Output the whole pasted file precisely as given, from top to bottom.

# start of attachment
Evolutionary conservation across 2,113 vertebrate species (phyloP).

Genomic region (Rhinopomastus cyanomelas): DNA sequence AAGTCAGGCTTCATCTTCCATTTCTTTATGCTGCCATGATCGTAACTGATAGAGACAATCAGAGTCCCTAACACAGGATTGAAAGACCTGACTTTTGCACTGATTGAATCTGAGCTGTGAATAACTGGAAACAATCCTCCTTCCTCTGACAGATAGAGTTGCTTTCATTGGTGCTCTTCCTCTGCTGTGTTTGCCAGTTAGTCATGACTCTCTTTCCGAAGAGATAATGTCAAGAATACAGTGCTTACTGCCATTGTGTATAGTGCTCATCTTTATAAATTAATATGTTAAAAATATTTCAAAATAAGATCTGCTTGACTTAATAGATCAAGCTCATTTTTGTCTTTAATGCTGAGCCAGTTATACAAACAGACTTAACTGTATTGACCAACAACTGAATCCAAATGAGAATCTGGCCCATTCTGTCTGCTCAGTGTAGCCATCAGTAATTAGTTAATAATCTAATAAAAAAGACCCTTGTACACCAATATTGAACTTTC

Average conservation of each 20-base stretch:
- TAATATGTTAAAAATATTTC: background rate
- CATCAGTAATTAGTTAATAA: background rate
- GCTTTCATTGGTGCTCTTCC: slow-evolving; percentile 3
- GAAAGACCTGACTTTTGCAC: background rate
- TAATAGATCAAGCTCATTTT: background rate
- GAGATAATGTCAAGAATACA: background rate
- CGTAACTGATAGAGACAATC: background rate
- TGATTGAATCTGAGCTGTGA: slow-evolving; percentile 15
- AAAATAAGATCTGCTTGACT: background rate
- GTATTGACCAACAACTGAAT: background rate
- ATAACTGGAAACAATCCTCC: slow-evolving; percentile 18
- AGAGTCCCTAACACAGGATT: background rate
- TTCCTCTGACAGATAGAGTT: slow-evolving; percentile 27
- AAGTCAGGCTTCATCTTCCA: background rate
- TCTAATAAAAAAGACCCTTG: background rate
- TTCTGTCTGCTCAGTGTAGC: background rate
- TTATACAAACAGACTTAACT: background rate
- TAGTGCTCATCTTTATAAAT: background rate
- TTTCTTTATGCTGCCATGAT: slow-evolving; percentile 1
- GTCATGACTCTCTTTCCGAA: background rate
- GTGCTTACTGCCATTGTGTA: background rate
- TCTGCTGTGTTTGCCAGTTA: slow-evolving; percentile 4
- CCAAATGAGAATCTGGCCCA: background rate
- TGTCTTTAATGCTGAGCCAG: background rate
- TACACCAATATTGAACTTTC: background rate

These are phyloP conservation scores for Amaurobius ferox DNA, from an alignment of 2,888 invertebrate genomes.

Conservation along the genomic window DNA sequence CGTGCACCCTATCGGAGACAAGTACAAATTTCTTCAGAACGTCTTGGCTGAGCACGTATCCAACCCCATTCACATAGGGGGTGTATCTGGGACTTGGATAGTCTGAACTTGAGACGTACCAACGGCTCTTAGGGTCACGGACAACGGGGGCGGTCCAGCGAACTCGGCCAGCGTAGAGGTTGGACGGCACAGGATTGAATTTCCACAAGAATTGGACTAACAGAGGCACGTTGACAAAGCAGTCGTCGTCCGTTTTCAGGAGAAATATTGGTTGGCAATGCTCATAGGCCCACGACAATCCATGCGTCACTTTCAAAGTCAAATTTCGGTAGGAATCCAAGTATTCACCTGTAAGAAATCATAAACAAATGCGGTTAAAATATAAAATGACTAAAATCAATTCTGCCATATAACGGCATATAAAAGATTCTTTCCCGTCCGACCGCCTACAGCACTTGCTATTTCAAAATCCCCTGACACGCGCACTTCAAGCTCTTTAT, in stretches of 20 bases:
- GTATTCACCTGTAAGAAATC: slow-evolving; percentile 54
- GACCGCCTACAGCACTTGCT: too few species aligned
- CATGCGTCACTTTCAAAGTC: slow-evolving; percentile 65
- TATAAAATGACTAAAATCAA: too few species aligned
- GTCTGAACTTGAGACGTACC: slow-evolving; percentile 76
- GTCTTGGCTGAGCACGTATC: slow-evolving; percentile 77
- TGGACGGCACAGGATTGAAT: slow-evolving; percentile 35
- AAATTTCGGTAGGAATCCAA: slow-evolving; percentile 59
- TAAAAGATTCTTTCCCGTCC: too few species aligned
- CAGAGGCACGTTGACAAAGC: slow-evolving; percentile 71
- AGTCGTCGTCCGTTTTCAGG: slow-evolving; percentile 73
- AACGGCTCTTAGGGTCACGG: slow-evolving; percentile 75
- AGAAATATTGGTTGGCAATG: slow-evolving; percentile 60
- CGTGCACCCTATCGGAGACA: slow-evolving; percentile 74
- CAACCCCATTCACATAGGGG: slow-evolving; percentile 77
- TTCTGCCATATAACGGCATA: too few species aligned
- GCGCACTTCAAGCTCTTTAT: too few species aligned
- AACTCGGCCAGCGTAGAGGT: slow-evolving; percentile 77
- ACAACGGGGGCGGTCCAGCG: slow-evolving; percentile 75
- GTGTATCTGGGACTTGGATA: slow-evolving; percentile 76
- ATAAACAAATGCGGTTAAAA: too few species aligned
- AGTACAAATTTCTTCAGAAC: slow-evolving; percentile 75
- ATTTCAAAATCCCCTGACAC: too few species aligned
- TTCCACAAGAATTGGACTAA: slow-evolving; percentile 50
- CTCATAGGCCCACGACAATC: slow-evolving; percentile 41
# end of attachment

Evolutionary conservation across 2,113 vertebrate species (phyloP).

Genomic region (Rhinopomastus cyanomelas): DNA sequence AAGTCAGGCTTCATCTTCCATTTCTTTATGCTGCCATGATCGTAACTGATAGAGACAATCAGAGTCCCTAACACAGGATTGAAAGACCTGACTTTTGCACTGATTGAATCTGAGCTGTGAATAACTGGAAACAATCCTCCTTCCTCTGACAGATAGAGTTGCTTTCATTGGTGCTCTTCCTCTGCTGTGTTTGCCAGTTAGTCATGACTCTCTTTCCGAAGAGATAATGTCAAGAATACAGTGCTTACTGCCATTGTGTATAGTGCTCATCTTTATAAATTAATATGTTAAAAATATTTCAAAATAAGATCTGCTTGACTTAATAGATCAAGCTCATTTTTGTCTTTAATGCTGAGCCAGTTATACAAACAGACTTAACTGTATTGACCAACAACTGAATCCAAATGAGAATCTGGCCCATTCTGTCTGCTCAGTGTAGCCATCAGTAATTAGTTAATAATCTAATAAAAAAGACCCTTGTACACCAATATTGAACTTTC

Average conservation of each 20-base stretch:
- TAATATGTTAAAAATATTTC: background rate
- CATCAGTAATTAGTTAATAA: background rate
- GCTTTCATTGGTGCTCTTCC: slow-evolving; percentile 3
- GAAAGACCTGACTTTTGCAC: background rate
- TAATAGATCAAGCTCATTTT: background rate
- GAGATAATGTCAAGAATACA: background rate
- CGTAACTGATAGAGACAATC: background rate
- TGATTGAATCTGAGCTGTGA: slow-evolving; percentile 15
- AAAATAAGATCTGCTTGACT: background rate
- GTATTGACCAACAACTGAAT: background rate
- ATAACTGGAAACAATCCTCC: slow-evolving; percentile 18
- AGAGTCCCTAACACAGGATT: background rate
- TTCCTCTGACAGATAGAGTT: slow-evolving; percentile 27
- AAGTCAGGCTTCATCTTCCA: background rate
- TCTAATAAAAAAGACCCTTG: background rate
- TTCTGTCTGCTCAGTGTAGC: background rate
- TTATACAAACAGACTTAACT: background rate
- TAGTGCTCATCTTTATAAAT: background rate
- TTTCTTTATGCTGCCATGAT: slow-evolving; percentile 1
- GTCATGACTCTCTTTCCGAA: background rate
- GTGCTTACTGCCATTGTGTA: background rate
- TCTGCTGTGTTTGCCAGTTA: slow-evolving; percentile 4
- CCAAATGAGAATCTGGCCCA: background rate
- TGTCTTTAATGCTGAGCCAG: background rate
- TACACCAATATTGAACTTTC: background rate

These are phyloP conservation scores for Amaurobius ferox DNA, from an alignment of 2,888 invertebrate genomes.

Conservation along the genomic window DNA sequence CGTGCACCCTATCGGAGACAAGTACAAATTTCTTCAGAACGTCTTGGCTGAGCACGTATCCAACCCCATTCACATAGGGGGTGTATCTGGGACTTGGATAGTCTGAACTTGAGACGTACCAACGGCTCTTAGGGTCACGGACAACGGGGGCGGTCCAGCGAACTCGGCCAGCGTAGAGGTTGGACGGCACAGGATTGAATTTCCACAAGAATTGGACTAACAGAGGCACGTTGACAAAGCAGTCGTCGTCCGTTTTCAGGAGAAATATTGGTTGGCAATGCTCATAGGCCCACGACAATCCATGCGTCACTTTCAAAGTCAAATTTCGGTAGGAATCCAAGTATTCACCTGTAAGAAATCATAAACAAATGCGGTTAAAATATAAAATGACTAAAATCAATTCTGCCATATAACGGCATATAAAAGATTCTTTCCCGTCCGACCGCCTACAGCACTTGCTATTTCAAAATCCCCTGACACGCGCACTTCAAGCTCTTTAT, in stretches of 20 bases:
- GTATTCACCTGTAAGAAATC: slow-evolving; percentile 54
- GACCGCCTACAGCACTTGCT: too few species aligned
- CATGCGTCACTTTCAAAGTC: slow-evolving; percentile 65
- TATAAAATGACTAAAATCAA: too few species aligned
- GTCTGAACTTGAGACGTACC: slow-evolving; percentile 76
- GTCTTGGCTGAGCACGTATC: slow-evolving; percentile 77
- TGGACGGCACAGGATTGAAT: slow-evolving; percentile 35
- AAATTTCGGTAGGAATCCAA: slow-evolving; percentile 59
- TAAAAGATTCTTTCCCGTCC: too few species aligned
- CAGAGGCACGTTGACAAAGC: slow-evolving; percentile 71
- AGTCGTCGTCCGTTTTCAGG: slow-evolving; percentile 73
- AACGGCTCTTAGGGTCACGG: slow-evolving; percentile 75
- AGAAATATTGGTTGGCAATG: slow-evolving; percentile 60
- CGTGCACCCTATCGGAGACA: slow-evolving; percentile 74
- CAACCCCATTCACATAGGGG: slow-evolving; percentile 77
- TTCTGCCATATAACGGCATA: too few species aligned
- GCGCACTTCAAGCTCTTTAT: too few species aligned
- AACTCGGCCAGCGTAGAGGT: slow-evolving; percentile 77
- ACAACGGGGGCGGTCCAGCG: slow-evolving; percentile 75
- GTGTATCTGGGACTTGGATA: slow-evolving; percentile 76
- ATAAACAAATGCGGTTAAAA: too few species aligned
- AGTACAAATTTCTTCAGAAC: slow-evolving; percentile 75
- ATTTCAAAATCCCCTGACAC: too few species aligned
- TTCCACAAGAATTGGACTAA: slow-evolving; percentile 50
- CTCATAGGCCCACGACAATC: slow-evolving; percentile 41